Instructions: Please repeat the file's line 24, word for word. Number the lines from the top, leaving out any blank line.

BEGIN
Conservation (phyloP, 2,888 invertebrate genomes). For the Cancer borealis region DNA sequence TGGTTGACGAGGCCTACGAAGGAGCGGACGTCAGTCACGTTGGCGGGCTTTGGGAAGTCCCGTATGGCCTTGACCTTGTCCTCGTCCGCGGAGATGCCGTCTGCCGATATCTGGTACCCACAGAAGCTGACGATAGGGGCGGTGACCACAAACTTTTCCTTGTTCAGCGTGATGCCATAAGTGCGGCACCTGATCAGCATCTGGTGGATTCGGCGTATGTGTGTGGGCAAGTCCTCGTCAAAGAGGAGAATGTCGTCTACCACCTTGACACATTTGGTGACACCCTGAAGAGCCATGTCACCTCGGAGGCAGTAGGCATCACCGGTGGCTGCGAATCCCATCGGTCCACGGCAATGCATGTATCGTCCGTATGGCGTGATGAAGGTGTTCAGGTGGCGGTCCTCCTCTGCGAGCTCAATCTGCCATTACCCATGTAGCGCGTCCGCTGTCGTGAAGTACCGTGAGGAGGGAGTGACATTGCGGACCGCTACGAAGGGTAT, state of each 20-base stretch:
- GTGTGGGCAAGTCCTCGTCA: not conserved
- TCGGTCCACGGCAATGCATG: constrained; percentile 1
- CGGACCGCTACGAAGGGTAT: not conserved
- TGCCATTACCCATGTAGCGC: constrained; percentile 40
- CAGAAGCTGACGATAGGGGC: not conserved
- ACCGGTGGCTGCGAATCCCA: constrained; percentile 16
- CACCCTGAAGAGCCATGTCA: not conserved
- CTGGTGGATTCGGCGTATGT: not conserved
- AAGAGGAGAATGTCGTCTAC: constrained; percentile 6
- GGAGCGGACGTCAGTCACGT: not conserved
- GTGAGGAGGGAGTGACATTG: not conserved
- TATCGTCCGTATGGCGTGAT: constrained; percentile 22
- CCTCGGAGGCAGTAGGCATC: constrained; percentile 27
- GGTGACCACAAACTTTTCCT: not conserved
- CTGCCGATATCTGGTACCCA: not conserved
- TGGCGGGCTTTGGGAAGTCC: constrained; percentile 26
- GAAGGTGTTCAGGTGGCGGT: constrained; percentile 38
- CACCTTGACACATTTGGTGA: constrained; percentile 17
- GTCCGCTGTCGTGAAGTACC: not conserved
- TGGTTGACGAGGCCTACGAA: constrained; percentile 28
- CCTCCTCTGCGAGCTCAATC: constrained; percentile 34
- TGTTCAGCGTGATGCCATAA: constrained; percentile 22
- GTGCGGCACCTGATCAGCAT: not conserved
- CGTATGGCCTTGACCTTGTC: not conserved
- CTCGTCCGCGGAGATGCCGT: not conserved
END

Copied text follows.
- GTGCGGCACCTGATCAGCAT: not conserved